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Texas Medical Marijuana Bill Heads To State Senate

A new House bill would potentially expand Texas’ medical marijuana program to include more patients and higher THC limit

Texas Cannabis Collective

Texas doesn’t really have a proper medical Cannabis program. It does have a very weak law which legislators claim established a medical marijuana program for certain patients. But the allowed amount of THC, reports KXAN, “is only slightly higher than standard over-the-counter CBD products.”

THC, besides being psychoactive, is very useful medically. The common misconception that “only CBD is medical” is erroneous. That means any law which doesn’t include THC is arguably practically useless. Think window dressing — as in, political cover for those without the courage to pass a law more useful to patients.

But there’s good news. A new Texas House bill would potentially expand the state’s current program to include more patients, and would also raise the limit for THC from its current 0.5 percent to 5 percent by weight. While still absurdly low, that is at least in useful territory.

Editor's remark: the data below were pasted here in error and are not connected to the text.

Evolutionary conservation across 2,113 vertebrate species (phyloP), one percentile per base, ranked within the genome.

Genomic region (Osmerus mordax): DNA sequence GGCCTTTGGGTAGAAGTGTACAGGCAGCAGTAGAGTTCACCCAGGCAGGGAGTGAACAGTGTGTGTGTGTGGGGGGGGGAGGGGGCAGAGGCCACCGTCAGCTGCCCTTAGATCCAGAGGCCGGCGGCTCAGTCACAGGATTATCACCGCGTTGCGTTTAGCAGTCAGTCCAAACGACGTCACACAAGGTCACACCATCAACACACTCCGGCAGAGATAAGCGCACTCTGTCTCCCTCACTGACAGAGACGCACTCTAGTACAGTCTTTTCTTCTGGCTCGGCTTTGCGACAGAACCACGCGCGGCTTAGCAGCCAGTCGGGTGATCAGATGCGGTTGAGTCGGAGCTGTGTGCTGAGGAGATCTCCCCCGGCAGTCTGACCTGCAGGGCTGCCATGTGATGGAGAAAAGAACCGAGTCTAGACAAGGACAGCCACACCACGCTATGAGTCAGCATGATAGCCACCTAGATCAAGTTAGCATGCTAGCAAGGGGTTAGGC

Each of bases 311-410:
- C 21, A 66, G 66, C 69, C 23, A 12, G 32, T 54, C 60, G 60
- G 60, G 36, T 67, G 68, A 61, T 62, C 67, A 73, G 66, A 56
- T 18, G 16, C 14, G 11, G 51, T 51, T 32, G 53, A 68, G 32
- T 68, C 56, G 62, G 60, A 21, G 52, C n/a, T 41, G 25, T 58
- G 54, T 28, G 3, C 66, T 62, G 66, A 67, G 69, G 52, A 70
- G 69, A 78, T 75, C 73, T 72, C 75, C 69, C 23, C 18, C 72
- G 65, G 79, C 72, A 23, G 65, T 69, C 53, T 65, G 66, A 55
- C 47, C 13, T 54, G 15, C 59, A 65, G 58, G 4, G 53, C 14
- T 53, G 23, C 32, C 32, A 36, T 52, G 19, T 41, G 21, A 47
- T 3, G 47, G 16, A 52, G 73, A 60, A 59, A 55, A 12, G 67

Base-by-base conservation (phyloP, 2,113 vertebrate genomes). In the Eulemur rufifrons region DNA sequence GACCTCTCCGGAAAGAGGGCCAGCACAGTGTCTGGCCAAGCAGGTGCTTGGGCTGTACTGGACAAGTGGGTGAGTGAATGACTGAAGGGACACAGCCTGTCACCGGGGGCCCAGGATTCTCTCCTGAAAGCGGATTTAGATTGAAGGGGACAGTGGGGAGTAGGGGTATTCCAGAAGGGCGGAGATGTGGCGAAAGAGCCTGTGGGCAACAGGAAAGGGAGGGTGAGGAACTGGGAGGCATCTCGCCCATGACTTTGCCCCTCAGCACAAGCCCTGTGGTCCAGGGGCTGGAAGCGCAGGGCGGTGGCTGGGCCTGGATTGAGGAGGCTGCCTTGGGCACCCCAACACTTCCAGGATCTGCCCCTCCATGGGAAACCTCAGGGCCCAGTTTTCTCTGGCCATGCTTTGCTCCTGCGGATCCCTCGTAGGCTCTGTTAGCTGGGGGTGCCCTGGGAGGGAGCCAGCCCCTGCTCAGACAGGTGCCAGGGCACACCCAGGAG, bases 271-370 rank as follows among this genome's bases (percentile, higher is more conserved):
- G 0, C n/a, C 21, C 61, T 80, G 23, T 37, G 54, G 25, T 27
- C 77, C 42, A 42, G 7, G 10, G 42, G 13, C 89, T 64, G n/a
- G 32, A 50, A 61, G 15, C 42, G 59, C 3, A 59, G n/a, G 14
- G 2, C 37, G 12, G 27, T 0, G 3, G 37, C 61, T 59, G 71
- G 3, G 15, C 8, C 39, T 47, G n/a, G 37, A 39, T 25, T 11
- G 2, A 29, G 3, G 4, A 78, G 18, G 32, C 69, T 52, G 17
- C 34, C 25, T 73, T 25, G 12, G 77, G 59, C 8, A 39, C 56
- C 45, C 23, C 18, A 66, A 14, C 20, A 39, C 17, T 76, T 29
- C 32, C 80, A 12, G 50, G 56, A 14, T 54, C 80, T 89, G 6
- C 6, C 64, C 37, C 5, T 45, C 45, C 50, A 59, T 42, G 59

House Bill 1535 passed the Texas House last week.

The bill grows the state’s medical Cannabis program to include all Texans with cancer. People with chronic pain and debilitating medical conditions would also qualify.

HB 1535 was amended before passage. It now includes all forms of diagnosed post-traumatic stress disorder (PTSD). This was expanded rather than just for veterans with PTSD, as it was first introduced.

Texas Rep: ‘Some of these illnesses need true quantities of THC’

“It’s going to allow Texans with cancer, chronic pain, PTSD to access the compassionate use of the program,” said House Rep. Terry Canales, reports ValleyCentral.com.

“The reality is some of these illnesses need true quantities of THC so that the patient can actually receive the benefit,” Canales said.

Although Canales’ eventual goal is to legalize Cannabis in Texas, he said improving the marijuana medical research program is definitely a step forward.

“I, to some degree, believe that the Texas government is going to beat us to it because Texas is moving so slow but the fact that we are making progress is still music to my ears,” Canales said.

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